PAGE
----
"Wygraliśmy nowy samochód."

Translation:We have won a new car.

July 15, 2016

9 Comments


https://www.duolingo.com/Rozelyn-Claire

Is the direct object always on nominative form if you use a verb in past tense?

July 15, 2016

https://www.duolingo.com/immery

direct object is never in nominative form. and the case is never related to the tense, only to the verb , and if it is negated.

Masculine "not animate" not living nouns have accusative case=nominative case.

samochód declension table Accusative=biernik

July 15, 2016

https://www.duolingo.com/Rozelyn-Claire

That got me confused. Thanks!

July 17, 2016

https://www.duolingo.com/Viersch

no

July 15, 2016

https://www.duolingo.com/zagadka314

Well that'll be awkward. How are you going to share 1 car? In the US, everyone has their own car. I was surprised that in Europe people often share cars.

August 28, 2016

https://www.duolingo.com/Jellei

Would it be really that surprising if "we" meant "my wife and I"?

August 28, 2016

https://www.duolingo.com/zagadka314

There are VERY few areas, usually deep in big cities, that allow you to live without a car. If a married couple shares a car it probably means they can't afford to have two cars. Recently younger people have been trying to go without cars but it is not possible in most places. In my city, our main streets do not have sidewalks and nearly all the stores are on the same two roads, on the end of town. Uber, more bike lanes, and some other shifts have allowed more people to go without owning cars but it is still extremely difficult. In fact, in the US even people living in poverty usually have a car, unless they are in a big city. It is the only want to get to the store, work, and to just survive. Since cars can be expensive things to own and use, that isn't good…

August 28, 2016

https://www.duolingo.com/Jellei

Interesting... One thinks that American and European cultures are not that different, and then reads something like this... surprising ;) For example I've had a driving license for almost five years now and I haven't even had a single thought to actually buy a car, despite living in the northernmost district of Warsaw, so almost like suburbs. My parents never had a car at all, and the idea of having two cars in the family seems like a humongous waste of money to me personally ;) Well, I guess it is true that you are the country of cars.

August 28, 2016

https://www.duolingo.com/zagadka314

My father and his wife have 4 cars and they live alone. He has a car, for his pleasure, a truck for his believed need for one, and his wife has a car to drive to work, and one to haul things. Though it has been changing recently, many 16 year olds would get their first car when they got their license. Some states have increased the age to get a license and fewer kids get cars for their 16th birthday. I'm not really sure what is normal in poorer families and in cities. Usually young kids get cars one way or another because that is the only way to get to work.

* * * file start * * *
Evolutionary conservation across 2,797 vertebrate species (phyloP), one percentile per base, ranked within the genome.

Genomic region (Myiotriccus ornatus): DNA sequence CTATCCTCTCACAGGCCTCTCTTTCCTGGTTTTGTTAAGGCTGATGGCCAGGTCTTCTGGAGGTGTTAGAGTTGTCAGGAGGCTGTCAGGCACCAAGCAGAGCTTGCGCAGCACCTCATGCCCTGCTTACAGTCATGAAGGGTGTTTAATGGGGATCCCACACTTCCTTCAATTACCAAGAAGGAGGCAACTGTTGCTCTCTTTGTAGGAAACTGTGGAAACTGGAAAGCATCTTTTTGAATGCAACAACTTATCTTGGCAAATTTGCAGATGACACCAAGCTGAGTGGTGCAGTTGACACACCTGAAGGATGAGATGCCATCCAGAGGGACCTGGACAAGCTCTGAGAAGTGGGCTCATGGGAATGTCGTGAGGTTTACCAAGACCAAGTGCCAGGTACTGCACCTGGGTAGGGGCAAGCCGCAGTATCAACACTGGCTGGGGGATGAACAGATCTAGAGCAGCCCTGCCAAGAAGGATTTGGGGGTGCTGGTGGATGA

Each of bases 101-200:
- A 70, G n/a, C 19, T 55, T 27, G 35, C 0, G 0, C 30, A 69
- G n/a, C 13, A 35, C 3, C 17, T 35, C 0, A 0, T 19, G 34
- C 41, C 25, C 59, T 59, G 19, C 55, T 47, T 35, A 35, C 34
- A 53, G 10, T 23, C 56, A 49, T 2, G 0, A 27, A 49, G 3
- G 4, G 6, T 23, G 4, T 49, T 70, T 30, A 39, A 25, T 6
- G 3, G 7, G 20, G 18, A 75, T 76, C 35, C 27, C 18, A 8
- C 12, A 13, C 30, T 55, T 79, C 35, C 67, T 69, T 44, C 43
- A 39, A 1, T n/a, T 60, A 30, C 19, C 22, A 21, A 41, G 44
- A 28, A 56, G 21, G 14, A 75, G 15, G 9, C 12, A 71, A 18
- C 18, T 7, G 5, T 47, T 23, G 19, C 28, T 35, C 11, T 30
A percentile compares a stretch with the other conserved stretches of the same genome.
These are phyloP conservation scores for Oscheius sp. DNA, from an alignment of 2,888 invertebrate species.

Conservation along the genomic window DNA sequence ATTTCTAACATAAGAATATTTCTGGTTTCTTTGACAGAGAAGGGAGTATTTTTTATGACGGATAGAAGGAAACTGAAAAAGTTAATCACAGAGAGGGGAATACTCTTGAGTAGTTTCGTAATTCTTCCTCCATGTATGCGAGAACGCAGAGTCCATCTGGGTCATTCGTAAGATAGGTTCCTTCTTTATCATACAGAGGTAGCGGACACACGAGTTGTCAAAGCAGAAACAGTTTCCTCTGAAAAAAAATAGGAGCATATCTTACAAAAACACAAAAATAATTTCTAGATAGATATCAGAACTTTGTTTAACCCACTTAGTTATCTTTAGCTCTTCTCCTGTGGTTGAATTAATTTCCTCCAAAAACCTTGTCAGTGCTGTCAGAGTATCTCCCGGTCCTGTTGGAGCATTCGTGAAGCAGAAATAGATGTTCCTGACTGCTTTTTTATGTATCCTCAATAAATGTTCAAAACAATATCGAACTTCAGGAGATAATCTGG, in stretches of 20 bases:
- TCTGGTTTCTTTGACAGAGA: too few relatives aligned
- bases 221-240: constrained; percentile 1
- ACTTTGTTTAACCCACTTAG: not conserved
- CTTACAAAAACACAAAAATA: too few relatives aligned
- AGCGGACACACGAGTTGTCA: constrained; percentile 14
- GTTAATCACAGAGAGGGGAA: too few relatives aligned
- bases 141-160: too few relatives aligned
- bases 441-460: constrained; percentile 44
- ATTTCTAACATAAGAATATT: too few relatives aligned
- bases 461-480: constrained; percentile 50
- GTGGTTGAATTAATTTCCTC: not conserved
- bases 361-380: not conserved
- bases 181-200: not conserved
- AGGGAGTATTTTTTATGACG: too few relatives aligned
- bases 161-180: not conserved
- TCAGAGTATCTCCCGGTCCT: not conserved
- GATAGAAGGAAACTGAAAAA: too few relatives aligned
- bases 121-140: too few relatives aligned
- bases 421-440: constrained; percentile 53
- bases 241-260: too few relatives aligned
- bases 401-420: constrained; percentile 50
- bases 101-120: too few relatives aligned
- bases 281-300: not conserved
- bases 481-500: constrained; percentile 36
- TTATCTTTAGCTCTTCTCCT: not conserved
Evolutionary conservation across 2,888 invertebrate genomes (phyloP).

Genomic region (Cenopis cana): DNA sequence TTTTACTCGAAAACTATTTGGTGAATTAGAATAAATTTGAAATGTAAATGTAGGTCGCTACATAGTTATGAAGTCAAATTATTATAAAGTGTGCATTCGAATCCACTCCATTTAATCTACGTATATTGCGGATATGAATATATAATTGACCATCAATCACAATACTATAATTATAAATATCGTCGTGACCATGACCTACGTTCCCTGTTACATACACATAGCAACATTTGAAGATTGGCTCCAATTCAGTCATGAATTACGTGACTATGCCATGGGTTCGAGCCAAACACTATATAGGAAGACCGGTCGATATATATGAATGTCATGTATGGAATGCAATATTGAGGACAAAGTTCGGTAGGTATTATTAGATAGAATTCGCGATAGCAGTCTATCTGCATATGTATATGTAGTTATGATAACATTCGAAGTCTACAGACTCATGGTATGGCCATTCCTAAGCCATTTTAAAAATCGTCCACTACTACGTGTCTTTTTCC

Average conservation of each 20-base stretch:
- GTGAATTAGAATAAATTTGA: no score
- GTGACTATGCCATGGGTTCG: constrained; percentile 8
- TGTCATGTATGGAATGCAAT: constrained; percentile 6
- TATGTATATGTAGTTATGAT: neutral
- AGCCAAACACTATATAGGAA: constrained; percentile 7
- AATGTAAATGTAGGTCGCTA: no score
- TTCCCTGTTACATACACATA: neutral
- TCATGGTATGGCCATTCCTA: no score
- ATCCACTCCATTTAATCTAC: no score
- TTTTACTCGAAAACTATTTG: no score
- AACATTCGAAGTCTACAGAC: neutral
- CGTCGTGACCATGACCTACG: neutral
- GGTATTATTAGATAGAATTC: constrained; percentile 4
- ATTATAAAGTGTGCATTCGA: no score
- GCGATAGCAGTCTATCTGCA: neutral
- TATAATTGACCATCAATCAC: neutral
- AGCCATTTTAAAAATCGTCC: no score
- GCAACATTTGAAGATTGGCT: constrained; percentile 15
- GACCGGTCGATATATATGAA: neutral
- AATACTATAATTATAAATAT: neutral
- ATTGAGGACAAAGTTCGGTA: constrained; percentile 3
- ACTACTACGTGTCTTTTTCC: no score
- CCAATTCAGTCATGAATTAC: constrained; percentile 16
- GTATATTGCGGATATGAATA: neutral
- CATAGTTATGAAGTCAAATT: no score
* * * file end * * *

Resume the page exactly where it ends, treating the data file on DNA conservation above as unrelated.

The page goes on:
I used to work at a fast food restaurant. Everyone had their own car, even though many were very poor, around 16-20, and actually helped their parents. I never asked how they got their cars, it isn't really something you ask someone you aren't very close to. It isn't practical for people to share cars, especially when you look at traditional jobs and the minimum wage jobs students usually get. Schedules just do not match well enough and employers probably won't work with you if you have to plan around your parent's schedule to use their car. You are replaceable, just like in Poland, when youth unemployment is over 20%, you are unskilled, and anyone else could learn to do your job in just a few hours.

I remember when our town got buses. It was somewhat controversial because no one though anyone would ride it. People rarely ride the bus and it costs the city money, but I guess it is still progress. If the city built sidewalks, educated people, and ran more lines maybe it would work better. This is a huge problem in the US and it can be traced back to Standard Oil and the new car companies buying up all the public transportation and eliminating it, the promotion of suburbia, and a tax system that promotes owning a house rather than renting an apartment. As a student, it would have been cheaper and easier for me to buy a house than to afford rent at an apartment in Athens, Ohio. Instead, I just drove 135 miles every day to class and back.

This can be very different in big cities and I am not familiar with how young people get around in big cities. But even in Columbus, you have to have a car to really do much of anything. I am an Uber driver and I have actually driven many people to work. They usually pay about 3 hours of their wages to get to and from work. Most have cars but can't afford to fix them. Some people are lucky enough to be able to walk to the store or to work or have a bus line. The buses are extremely inefficient and I once looked up how long it would take to get from one side of the city to the other, only about 25 minutes by car, and it was 8 hours because it wasn't during rush hour. That means someone that works after about 8pm just can't go anywhere by bus.

The US has cities built for cars, not for people…

August 28, 2016
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